Olympian Sharron Davies leads campaign to show up at MPs’ homes and ask ‘what is a woman?’
Olympian Sharron Davies is reportedly leading a campaign to have activists show up on MPs’ doorsteps and ask them “what is a woman?”
According to a report by The Telegraph, Davies is an ambassador for a campaign which will lead an “army” of volunteers to MPs doorsteps to ask them “what is a woman?” on camera, before publishing their videoed responses online.
The campaign, described as a “grassroots” and “apolitical” movement – despite the anti-trans slant to the campaign’s promotion and goals.
Former Olympic swimmer Davies, who has been fiercely campaigning against trans women’s inclusion in women’s sports, said on Twitter: “We need transparency, not deliberate confusion. If an MP doesn’t know what a woman is, they can’t fight for women.”
The ‘What Is A Woman?’ campaign claims its volunteers will be “trained on how to approach MPs respectfully and courteously”.
“This is about calmly giving MPs the chance to clarify their position, on camera. This is about transparency and honesty,” the campaign said.
The campaign has faced opposition from MPs and the LGBTQ+ community alike since it launched on Saturday (23 September), with Labour MP Kate Osbourne claiming the “vilification of trans people” is a way of “distracting from the mess the country is in”.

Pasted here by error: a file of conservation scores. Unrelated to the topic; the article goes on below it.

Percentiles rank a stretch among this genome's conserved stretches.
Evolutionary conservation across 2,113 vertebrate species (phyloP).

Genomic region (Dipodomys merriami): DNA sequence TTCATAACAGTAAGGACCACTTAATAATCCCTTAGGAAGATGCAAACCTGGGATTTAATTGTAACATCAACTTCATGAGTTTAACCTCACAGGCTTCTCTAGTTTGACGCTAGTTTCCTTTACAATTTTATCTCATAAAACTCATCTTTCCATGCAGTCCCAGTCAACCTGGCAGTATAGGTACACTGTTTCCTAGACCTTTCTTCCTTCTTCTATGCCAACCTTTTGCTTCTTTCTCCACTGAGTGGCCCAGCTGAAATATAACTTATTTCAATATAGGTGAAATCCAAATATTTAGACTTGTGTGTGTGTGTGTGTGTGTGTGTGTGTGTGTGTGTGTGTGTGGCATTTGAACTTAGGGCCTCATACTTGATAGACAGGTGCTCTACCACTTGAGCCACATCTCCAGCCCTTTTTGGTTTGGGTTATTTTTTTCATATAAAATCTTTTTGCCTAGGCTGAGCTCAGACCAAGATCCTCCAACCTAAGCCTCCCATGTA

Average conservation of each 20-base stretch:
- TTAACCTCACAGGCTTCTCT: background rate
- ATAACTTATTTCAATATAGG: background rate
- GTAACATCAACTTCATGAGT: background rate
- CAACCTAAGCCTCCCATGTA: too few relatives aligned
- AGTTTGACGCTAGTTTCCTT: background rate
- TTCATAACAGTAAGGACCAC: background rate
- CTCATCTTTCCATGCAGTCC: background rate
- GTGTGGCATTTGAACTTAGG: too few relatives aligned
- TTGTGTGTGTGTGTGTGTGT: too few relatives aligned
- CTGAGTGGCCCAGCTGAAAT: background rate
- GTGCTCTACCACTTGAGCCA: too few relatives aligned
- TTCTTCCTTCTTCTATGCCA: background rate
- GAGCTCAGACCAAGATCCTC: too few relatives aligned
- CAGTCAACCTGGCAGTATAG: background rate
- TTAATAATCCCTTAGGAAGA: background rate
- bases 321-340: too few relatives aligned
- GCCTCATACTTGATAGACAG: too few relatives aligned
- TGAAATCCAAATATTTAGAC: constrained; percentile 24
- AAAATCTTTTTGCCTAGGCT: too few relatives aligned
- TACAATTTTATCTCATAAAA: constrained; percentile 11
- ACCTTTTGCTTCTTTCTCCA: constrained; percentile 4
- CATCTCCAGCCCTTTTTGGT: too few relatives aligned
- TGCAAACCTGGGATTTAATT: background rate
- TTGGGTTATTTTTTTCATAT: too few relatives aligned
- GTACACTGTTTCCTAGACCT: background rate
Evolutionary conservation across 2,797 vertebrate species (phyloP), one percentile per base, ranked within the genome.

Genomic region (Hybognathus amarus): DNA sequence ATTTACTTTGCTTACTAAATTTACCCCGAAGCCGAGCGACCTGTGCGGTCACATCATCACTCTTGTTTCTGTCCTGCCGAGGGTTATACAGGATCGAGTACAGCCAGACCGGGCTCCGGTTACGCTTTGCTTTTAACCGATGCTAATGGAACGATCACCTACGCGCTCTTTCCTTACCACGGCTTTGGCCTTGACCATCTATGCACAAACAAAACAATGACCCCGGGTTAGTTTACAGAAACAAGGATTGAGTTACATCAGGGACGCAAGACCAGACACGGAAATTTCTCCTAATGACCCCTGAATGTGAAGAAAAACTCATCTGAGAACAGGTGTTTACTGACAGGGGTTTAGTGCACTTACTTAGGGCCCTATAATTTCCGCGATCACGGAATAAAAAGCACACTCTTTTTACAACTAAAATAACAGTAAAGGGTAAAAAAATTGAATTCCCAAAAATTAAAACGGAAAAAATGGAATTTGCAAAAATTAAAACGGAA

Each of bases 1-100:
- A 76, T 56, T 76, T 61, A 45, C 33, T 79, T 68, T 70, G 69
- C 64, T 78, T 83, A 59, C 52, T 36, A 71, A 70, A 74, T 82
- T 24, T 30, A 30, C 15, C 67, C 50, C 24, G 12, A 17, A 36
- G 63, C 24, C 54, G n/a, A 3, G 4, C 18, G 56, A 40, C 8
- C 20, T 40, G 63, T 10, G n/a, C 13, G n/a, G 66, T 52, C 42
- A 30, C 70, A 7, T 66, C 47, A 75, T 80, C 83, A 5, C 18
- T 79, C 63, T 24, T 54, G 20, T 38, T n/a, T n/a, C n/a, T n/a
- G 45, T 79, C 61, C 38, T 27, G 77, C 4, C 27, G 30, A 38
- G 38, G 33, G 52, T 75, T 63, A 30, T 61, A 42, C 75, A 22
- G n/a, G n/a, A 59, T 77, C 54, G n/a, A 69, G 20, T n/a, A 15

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“I’ll save them the bother of doorstepping me. Yes, some women have a penis,” Osbourne said on Twitter.
“It’s clear that Tory allies will help with their ‘war on woke’ vilification of trans people to distract from the mess the country is in.
“How about asking MPs if they will eradicate homelessness and child poverty?”
Other critics to the campaign have brought up the case of MP Jo Cox, who was murdered in 2016 by a man from Batley and Spen, where she worked.
Critics have explained that Cox was killed in a “politically-motivated” attack, and that confronting MPs at their homes about potentially controversial topics could prove dangerous.
Twitter users have also pointed out that the campaign is being managed by Riverside Advisory, the owner of which – Mark Gallagher – was reportedly hired to repair Prince Andrew’s reputation after he faced sexual assault allegations.
The campaign comes as a survey has found a growing number of British people view trans people negatively.
The research, published in August, found that 39 per cent of Brits “personally view” trans people in a positive light, with 33 per cent saying their feelings are neutral and four per cent saying they “don’t know”.
The remaining 25 per cent had negative feelings towards the community. This is up from 16 per cent in 2021, and follows YouGov research in 2022 which found that Brits had become less likely to support trans rights.
PinkNews has contacted representatives for Sharron Davies for comment.
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